Method B. Toluene (10 ml) was added slowly to a stirring mixture of 3 (0.51 g, 0.5 mmol) and triphenylphosphine sulfide (0.15 g, 0.5 mmol) at −78 °C. The mixture was allowed to warm to room temperature whilst stirring over 16 h, which afforded a yellow precipitate. The solid was collected by filtration, washed with hexanes (3 × 2 ml) and dried in vacuo. The solid was recrystallised at 50 °C from hot THF which yielded yellow crystals of 2 which were isolated by filtration, washed with toluene (3 × 2 ml) and dried for 30 minutes. Yield: 0.15 g, 33%.
Method C. THF (15 ml) was added to a cold (−78 °C) stirring mixture of 4 (0.10 g, 57 μmol) and KC8 (15 mg, 113 μmol) and the resulting brown suspension allowed to warm to ambient temperature and stirred at this temperature for 16 h to afford a dark yellow solution and a black solid. The solution was filtered and solvent was removed in vacuo to afford a yellow solid that was dissolved in warm (60 °C) toluene (5 ml) and reduced in volume to ca. 0.5 ml. Crystalline material was obtained by storage of this solution at room temperature overnight and the yellow crystals obtained were isolated by filtration, washed with toluene (3 × 2 ml) and dried for 30 minutes. Yield: 7 mg (7%). 1H NMR (C6D6, 298 K): δ −21.73 (s, 6H, CH2), −10.87 (s, 6H, CH2), −5.82 (s, 6H, CH2), −3.26 (s, 18H, CH(CH3)2), −0.07 (s, 6H, CH2), 4.49 (s, 54H, CH(CH3)2), 6.96 (s, 54H, CH(CH3)2). μeff (Evans method, C6D6, 298 K): 3.74 μB. FTIR ν/cm−1 (Nujol): 1378 (m), 1338 (m), 1142 (m), 1105 (m), 1040 (s), 1013 (s), 934 (s), 914 (w), 891 (m), 877 (m), 807 (s), 741 (s), 676 (w), 660 (w), 633 (m). Anal. calc. for C66H150N8SSi6U2·C4H8O: C, 46.59; H, 8.82; N, 6.21. Found: C, 46.28; H, 8.82; N, 6.70.

Preparation of [U(TrenTIPS)(HMPA)] (3)

A solution of HMPA (0.09 g, 0.5 mmol) in hexanes (2 ml) was added dropwise to a dark blue stirring solution of 1 (0.42 g, 0.5 mmol) in toluene (10 ml) at −78 °C. The dark green solution produced was allowed to warm to room temperature whilst stirring over 16 h. The resulting precipitate was isolated by filtration and washed with hexanes (2 × 5 ml) to yield 3 as a very dark green solid. Complex 3 was recrystallised from a saturated solution of hexanes at 5 °C. Yield: 0.40 g, 78%. 1H NMR (C6D6, 298 K): δ −3.95 (s, 6H, CH2), 1.10 (s, 18H, N(CH3)2), 2.28 (s, 54H, CH(CH3)2), 2.76 (s, 9H, CH(CH3)2), 5.60 (s, 6H, CH2). 29Si{1H} NMR (C6D6, 298 K): δ −5.47. 31P{1H} NMR (C6D6, 298 K): 90.02. μeff (Evans method, C6D6, 298 K): 3.02 μB. FTIR ν/cm−1 (Nujol): 1300 (w), 1261 (m), 1193 (w), 1119 (s), 1066 (s), 1027 (s), 992 (s), 936 (m), 883 (m), 801 (s), 746 (s), 670 (w), 629 (w). Anal. calc'd for C39H93N7OPSi3U: C, 45.50; H, 9.11; N, 9.52. Found: C, 44.75; H, 9.05; N, 9.36.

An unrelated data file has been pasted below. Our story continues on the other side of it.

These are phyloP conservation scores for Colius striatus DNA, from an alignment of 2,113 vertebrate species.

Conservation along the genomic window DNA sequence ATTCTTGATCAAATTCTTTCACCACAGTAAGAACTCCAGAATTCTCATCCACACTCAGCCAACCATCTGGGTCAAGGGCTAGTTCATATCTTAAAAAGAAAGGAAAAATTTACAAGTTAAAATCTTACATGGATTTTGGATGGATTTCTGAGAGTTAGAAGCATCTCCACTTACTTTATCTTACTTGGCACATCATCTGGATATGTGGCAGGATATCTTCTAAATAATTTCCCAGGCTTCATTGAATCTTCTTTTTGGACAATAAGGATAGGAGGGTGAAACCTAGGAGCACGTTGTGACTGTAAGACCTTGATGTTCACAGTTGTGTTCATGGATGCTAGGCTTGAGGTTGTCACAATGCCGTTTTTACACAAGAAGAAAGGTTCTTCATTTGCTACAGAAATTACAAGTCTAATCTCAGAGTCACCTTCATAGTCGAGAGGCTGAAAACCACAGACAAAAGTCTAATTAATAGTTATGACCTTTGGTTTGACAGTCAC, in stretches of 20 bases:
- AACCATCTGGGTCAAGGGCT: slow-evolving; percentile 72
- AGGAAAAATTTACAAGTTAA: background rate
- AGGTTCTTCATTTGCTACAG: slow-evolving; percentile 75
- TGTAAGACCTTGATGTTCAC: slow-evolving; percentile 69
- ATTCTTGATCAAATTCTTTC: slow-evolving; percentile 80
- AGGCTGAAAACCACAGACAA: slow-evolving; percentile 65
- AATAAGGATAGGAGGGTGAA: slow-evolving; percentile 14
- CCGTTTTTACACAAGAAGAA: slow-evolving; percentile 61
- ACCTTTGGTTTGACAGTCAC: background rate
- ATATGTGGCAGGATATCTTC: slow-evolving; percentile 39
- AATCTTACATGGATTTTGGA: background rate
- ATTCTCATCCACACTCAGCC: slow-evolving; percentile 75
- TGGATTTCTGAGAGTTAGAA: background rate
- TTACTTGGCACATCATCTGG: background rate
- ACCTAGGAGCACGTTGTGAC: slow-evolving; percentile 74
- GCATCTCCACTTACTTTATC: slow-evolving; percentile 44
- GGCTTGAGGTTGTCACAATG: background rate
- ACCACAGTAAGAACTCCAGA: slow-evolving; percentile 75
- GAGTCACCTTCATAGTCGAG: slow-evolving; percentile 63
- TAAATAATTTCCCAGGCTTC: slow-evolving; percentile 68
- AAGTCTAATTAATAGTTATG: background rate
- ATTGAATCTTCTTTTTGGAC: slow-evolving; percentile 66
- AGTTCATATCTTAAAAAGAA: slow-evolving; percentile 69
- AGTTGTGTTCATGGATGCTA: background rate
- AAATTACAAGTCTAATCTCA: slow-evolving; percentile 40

Preparation of [{U(TrenTIPS)}2(μ-η22-S2)] (4)

A green-black solution of 3 (0.61 g, 0.6 mmol) in toluene (10 ml) was added dropwise to a cold stirring (−78 °C) suspension of S8 (19 mg, 75 μmol) in diethyl ether (10 ml) over ten minutes. The resulting brown-black mixture was allowed to warm to ambient temperature over 1 hour after which time a colour change to orange-brown was observed accompanied by the consumption of any residual sulfur. After stirring at ambient temperature for a further 1 h, removal of solvent in vacuo and suspension of the residue in hexanes (10 ml) afforded an orange-yellow solid that was isolated by filtration, washed with hexanes (3 × 2 ml) and dried for 30 minutes. This product is essentially pure but may be recrystallised from a saturated toluene solution at −30 °C, although crystalline yields are low. Yield: solid 0.18 g (35%) or crystalline 50 mg (10%). 1H NMR (pyridine-d5, 298 K): δ −36.97 (s, 12H, CH2), −6.18 (s, 108H, CH(CH3)2), −5.52 (s, 18H, CH(CH3)2), 32.63 (s, 12H, CH2). μeff (Evans method, pyridine-d5, 298 K): 3.89 μB. FTIR (Nujol): [small nu, Greek, tilde] 1307 (w), 1261 (m), 1141 (m), 1095 (s), 1030 (s), 934 (w), 917 (w), 880 (w), 802 (s), 723 (s), 675 (w), 631 (w), 609 (w) cm−1. Anal. calc'd for C66H150N8S2Si6U2: C 44.81%; H 8.60%; N 6.35%. Found: C 44.68%; H 8.56%; N 6.39%.